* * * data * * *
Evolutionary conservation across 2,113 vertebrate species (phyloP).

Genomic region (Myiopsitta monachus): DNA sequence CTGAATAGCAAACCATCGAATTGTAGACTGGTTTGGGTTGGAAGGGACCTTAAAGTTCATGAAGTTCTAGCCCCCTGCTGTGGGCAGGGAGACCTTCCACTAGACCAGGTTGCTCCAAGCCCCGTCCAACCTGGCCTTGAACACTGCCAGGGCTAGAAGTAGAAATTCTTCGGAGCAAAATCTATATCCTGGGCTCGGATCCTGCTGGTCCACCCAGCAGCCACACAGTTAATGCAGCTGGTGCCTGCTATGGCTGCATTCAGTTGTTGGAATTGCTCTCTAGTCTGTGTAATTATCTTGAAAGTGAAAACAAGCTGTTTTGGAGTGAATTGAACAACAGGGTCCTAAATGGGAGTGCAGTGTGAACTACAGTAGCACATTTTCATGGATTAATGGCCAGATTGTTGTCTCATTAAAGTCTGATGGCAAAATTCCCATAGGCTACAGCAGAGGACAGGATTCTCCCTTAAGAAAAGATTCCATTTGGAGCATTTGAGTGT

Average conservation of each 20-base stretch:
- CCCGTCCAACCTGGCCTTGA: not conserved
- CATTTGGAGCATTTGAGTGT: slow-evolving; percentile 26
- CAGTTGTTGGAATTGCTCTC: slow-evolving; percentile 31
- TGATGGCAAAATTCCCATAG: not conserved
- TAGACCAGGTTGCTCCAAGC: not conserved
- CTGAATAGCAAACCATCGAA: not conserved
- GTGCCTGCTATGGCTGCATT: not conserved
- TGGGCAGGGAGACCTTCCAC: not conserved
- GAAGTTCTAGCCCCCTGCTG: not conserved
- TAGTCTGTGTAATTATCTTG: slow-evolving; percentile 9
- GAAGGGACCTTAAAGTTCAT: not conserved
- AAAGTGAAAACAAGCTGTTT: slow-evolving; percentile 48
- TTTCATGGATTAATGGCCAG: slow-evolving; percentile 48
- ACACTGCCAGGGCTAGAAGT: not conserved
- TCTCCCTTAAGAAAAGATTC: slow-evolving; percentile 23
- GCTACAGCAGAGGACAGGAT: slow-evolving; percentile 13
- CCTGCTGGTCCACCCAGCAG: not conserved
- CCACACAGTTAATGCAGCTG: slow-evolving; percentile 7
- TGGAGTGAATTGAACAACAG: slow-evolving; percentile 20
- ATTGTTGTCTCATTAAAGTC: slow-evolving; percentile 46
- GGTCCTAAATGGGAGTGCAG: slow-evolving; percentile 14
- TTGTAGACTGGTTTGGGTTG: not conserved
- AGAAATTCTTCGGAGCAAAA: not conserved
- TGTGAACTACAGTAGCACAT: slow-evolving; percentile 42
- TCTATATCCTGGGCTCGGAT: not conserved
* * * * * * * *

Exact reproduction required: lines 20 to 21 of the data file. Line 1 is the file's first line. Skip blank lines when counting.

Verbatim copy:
- CCTGCTGGTCCACCCAGCAG: not conserved
- CCACACAGTTAATGCAGCTG: slow-evolving; percentile 7